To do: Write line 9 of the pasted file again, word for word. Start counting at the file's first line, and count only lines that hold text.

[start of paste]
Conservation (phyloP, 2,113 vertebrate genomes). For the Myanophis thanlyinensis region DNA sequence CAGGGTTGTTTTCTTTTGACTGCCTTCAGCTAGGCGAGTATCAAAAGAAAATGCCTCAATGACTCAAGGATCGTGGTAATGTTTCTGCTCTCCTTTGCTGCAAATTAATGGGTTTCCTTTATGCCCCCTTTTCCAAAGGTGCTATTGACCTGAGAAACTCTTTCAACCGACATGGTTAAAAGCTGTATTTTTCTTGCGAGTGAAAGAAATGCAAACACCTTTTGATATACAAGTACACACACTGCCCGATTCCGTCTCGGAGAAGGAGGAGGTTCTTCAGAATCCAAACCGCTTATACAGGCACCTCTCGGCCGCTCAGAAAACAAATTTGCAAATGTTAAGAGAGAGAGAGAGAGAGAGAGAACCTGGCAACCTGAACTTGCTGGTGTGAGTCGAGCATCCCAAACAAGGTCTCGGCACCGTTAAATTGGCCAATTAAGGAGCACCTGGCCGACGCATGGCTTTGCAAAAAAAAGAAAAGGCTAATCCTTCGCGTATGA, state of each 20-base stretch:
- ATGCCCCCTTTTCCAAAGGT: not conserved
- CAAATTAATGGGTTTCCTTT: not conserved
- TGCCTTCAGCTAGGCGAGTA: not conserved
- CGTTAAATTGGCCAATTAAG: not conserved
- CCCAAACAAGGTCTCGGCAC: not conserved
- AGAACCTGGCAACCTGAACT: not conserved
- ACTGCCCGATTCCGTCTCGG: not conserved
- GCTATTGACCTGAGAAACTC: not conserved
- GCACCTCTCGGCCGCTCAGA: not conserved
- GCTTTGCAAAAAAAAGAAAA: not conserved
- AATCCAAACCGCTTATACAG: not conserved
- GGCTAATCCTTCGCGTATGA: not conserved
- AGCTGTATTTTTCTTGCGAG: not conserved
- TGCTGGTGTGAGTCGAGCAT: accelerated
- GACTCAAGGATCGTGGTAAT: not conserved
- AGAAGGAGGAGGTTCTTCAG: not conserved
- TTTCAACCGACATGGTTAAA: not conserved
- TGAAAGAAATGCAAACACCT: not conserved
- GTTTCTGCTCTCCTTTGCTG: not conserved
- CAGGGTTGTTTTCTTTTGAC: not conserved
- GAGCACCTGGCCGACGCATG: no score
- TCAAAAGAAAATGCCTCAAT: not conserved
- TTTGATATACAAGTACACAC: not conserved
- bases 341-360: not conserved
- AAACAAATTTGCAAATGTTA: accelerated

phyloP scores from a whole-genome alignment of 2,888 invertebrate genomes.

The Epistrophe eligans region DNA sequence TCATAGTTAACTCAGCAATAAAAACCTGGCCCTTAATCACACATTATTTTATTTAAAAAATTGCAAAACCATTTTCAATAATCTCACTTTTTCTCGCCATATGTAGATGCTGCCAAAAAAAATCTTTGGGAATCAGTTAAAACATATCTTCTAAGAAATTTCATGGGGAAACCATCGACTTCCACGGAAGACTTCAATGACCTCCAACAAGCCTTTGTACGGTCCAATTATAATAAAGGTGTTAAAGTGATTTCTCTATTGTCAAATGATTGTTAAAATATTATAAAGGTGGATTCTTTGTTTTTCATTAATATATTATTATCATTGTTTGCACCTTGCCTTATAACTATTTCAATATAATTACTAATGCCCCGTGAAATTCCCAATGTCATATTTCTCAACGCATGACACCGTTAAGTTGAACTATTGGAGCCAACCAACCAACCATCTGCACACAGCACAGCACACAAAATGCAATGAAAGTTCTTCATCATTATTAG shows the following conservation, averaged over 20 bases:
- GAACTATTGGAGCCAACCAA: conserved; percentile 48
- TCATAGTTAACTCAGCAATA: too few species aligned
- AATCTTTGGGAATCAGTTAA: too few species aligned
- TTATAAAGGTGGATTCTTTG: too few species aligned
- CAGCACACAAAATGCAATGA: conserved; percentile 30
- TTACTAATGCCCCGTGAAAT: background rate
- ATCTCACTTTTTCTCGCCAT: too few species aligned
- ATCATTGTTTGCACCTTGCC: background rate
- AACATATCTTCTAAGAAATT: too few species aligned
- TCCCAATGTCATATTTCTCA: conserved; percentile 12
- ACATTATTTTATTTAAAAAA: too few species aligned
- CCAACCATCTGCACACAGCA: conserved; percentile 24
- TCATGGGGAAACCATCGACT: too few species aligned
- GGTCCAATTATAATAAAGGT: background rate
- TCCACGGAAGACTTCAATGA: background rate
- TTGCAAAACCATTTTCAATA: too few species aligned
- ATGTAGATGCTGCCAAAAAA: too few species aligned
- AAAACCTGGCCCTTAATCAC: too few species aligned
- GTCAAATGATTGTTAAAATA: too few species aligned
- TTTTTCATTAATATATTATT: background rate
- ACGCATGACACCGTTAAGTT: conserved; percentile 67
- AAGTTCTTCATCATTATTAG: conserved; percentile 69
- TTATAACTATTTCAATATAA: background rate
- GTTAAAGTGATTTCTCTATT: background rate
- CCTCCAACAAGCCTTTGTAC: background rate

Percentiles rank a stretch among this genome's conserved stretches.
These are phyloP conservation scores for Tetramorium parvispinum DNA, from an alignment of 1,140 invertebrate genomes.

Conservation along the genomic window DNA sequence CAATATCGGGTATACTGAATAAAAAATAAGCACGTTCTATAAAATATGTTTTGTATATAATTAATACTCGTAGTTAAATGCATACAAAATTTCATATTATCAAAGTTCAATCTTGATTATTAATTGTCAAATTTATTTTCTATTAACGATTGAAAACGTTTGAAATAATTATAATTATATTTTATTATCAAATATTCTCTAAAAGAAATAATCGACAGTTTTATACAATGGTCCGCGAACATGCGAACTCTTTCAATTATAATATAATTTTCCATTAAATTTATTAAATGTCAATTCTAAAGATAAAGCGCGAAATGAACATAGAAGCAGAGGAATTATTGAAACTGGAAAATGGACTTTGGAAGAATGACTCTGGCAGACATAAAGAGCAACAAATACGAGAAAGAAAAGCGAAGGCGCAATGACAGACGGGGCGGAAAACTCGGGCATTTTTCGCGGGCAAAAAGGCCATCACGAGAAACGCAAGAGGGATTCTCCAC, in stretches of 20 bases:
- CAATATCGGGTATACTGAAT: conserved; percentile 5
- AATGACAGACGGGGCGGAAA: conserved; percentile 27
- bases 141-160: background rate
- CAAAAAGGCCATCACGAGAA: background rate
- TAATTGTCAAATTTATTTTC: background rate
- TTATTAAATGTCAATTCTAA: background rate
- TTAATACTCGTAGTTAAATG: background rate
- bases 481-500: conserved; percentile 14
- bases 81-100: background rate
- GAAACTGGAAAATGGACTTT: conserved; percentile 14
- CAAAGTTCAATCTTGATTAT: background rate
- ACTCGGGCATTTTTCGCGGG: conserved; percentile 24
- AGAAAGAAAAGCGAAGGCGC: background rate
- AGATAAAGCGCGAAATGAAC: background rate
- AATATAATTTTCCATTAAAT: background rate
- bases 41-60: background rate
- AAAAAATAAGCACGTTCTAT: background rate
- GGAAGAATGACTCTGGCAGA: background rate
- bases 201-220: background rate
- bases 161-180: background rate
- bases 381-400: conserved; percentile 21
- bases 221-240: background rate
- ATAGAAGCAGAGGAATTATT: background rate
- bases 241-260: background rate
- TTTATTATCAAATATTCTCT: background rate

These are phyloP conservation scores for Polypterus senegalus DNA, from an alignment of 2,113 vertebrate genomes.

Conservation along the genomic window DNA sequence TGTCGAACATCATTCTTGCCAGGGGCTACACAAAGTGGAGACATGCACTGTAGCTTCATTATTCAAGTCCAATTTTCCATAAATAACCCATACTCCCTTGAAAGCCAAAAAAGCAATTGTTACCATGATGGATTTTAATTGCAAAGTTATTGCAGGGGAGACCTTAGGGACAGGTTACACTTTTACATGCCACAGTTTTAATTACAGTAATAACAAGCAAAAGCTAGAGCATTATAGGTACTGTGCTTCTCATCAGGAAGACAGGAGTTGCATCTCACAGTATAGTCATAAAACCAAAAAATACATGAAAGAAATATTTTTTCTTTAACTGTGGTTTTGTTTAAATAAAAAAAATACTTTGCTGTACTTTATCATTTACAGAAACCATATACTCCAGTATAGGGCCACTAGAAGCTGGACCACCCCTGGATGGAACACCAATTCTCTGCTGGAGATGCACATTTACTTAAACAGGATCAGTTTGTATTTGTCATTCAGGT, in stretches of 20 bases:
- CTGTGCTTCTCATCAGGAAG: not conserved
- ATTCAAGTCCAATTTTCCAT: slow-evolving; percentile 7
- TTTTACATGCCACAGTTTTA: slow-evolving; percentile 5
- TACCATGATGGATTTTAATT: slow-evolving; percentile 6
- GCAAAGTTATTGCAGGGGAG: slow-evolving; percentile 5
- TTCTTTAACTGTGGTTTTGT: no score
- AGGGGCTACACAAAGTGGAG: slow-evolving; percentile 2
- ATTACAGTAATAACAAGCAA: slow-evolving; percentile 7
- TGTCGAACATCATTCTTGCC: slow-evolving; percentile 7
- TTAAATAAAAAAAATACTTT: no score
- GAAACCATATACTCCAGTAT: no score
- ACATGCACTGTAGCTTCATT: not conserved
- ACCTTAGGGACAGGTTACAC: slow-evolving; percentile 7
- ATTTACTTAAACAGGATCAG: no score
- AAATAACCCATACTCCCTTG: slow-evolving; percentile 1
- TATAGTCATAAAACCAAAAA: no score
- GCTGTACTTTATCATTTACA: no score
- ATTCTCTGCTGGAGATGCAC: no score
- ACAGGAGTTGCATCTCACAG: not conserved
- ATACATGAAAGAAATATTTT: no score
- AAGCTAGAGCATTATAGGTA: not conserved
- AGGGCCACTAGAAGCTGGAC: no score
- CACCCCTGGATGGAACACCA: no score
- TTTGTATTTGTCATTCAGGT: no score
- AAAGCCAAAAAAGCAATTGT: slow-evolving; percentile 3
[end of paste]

- GCTATTGACCTGAGAAACTC: not conserved